14. Create a No-Blame Household.

We all, automatically, want to blame someone when things go wrong.  It’s as if fixing blame might prevent a recurrence of the problem, or absolve us of responsibility.  In reality, blaming makes everyone defensive, more inclined to watch their back — and to attack — than to make amends. It’s the #1 reason kids lie to their parents.  Worse yet, when we blame them, kids find all kinds of reasons it wasn’t really their fault — at least in their own minds — so they’re less likely to take responsibility and the problem is more likely to repeat.

Blame is the opposite of unconditional love.  So why do we do it? To help us feel less out of control, and because we can’t bear the suspicion that we also had some role, however small, in creating the situation.  Next time you find yourself automatically beginning to blame someone, stop. Instead, accept any responsibility you can – it’s good practice to overstate your responsibility – without beating yourself up. (You’re modeling, remember?)  Then, just accept the situation. You can always come up with better solutions from a state of acceptance than a state of blame.


15. Teach your kids that as Eleanor Roosevelt said, they not only have the right to be an individual, they have an obligation to be one.

Studies show that people who take responsibility in any given situation are people who see themselves as willing to be different and stand out.  That’s the kind of kid you want to raise.

Source: Aha! Parenting

Strategies to teach your child phonics at home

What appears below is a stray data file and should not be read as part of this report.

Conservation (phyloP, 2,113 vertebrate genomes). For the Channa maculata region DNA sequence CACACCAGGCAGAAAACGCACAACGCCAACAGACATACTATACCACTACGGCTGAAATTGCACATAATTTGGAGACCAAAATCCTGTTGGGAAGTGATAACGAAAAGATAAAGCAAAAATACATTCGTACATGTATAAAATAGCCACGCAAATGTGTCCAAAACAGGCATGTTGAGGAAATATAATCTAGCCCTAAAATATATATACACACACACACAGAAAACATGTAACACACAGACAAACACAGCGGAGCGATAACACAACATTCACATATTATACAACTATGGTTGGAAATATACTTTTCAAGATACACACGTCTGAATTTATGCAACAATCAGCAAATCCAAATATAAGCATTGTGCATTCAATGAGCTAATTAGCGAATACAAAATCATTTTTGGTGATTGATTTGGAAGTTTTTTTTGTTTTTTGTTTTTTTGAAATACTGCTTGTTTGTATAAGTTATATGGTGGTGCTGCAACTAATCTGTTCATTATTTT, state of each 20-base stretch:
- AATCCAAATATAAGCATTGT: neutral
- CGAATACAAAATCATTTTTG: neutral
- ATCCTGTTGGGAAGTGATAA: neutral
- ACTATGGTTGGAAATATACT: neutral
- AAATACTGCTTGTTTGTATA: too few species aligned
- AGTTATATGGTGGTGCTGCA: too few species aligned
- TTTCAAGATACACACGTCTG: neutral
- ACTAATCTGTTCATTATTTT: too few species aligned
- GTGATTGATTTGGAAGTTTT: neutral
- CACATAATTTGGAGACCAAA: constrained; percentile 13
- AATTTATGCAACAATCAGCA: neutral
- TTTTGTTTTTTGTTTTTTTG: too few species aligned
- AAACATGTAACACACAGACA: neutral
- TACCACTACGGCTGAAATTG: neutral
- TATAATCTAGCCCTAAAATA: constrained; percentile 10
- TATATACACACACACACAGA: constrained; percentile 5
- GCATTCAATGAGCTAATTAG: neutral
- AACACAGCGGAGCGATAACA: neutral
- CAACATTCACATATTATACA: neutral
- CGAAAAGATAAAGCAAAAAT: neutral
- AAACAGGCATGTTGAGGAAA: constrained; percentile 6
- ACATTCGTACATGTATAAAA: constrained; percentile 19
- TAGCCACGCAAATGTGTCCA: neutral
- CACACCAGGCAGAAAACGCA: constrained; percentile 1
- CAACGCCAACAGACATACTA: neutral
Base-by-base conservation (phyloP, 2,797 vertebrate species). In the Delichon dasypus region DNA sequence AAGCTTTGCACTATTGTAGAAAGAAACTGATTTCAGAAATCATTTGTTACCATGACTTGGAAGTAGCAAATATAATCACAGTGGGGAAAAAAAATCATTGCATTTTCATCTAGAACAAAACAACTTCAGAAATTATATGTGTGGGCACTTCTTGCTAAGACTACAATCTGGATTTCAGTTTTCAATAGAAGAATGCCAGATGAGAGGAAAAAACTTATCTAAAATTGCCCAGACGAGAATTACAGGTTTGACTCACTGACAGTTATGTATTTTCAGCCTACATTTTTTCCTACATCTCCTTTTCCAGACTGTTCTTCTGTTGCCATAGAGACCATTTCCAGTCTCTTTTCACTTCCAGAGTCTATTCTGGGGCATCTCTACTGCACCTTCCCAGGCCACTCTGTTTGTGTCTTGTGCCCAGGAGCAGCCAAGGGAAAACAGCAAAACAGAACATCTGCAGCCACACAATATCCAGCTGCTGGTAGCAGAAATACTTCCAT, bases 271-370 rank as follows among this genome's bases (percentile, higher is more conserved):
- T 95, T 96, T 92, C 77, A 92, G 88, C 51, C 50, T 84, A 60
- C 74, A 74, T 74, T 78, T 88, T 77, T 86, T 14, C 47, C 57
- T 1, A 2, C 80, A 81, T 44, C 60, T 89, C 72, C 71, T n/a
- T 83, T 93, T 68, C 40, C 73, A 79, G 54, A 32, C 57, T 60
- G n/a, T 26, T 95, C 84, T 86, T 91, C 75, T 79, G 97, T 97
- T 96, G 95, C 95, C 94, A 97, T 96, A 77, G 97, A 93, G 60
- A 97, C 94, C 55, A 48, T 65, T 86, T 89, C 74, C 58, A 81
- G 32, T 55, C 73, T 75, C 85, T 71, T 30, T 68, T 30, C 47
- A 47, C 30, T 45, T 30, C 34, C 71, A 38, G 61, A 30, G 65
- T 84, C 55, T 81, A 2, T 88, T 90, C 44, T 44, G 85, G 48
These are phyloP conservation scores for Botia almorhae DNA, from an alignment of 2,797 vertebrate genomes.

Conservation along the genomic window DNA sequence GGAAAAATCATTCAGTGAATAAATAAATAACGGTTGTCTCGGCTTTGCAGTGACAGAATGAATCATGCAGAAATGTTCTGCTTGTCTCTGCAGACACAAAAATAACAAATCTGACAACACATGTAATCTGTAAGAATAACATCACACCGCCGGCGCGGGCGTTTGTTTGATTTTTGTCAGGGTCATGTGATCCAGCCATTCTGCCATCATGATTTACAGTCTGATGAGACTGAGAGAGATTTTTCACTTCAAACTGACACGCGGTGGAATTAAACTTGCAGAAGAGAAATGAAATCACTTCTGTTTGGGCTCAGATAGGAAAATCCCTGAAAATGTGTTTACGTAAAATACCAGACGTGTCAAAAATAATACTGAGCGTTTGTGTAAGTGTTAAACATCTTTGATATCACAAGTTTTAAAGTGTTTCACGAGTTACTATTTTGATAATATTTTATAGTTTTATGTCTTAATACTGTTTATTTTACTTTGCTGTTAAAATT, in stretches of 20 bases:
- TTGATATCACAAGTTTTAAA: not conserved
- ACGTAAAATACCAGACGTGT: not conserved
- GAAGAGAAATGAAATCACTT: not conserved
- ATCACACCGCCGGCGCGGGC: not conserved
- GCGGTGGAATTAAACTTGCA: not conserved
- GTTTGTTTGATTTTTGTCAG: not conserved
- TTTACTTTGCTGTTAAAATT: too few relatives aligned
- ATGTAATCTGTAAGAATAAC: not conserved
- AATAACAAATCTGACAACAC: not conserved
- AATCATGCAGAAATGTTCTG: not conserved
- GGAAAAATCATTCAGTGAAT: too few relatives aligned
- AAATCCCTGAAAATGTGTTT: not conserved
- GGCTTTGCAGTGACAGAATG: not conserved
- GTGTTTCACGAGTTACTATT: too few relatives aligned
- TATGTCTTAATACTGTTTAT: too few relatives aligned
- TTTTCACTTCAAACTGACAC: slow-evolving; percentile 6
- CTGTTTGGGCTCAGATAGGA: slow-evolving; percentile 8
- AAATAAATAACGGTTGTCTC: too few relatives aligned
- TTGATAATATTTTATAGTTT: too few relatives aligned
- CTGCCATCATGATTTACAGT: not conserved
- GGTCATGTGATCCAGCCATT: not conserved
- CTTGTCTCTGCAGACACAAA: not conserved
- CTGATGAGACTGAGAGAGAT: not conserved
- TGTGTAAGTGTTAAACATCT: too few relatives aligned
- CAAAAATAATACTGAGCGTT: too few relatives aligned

Strategies to teach your child phonics at home

If you have a child in her first years of primary school, there is a good chance you will have come across the word “Phonics”.  Phonics is a method of learning to read words that is taught right from the first stage of reading. Here’s what you need to know about how your child will learn phonics — and how you can help teach phonics at home: 

So what is phonics?

 Phonics means using letter sounds to help you read words – it’s that simple, and that complex. It is the link between what we say and what we can read and write.  Phonics offers your beginning reader the strategies she needs to sound out words. For example, she learns that the letter D has the sound of “d” as in “doll.” Then she learns how to blend letter sounds together to make words like dog.

Why are phonics so important?

 Phonics allows your child to be able to learn words she has never seen before.  When she learns to read a word by sight it means that she will be able to remember how to pronounce that word when she sees it again.  But if she sees a word she doesn’t recognise, she won’t have the skills needed to decode how to pronounce it. This is why phonics are important.

Teaching children to read with phonics means not only teaching them the decoding skills needed to look at a word and pronounce it correctly but also giving them the skills to know what to do when they discover a new word.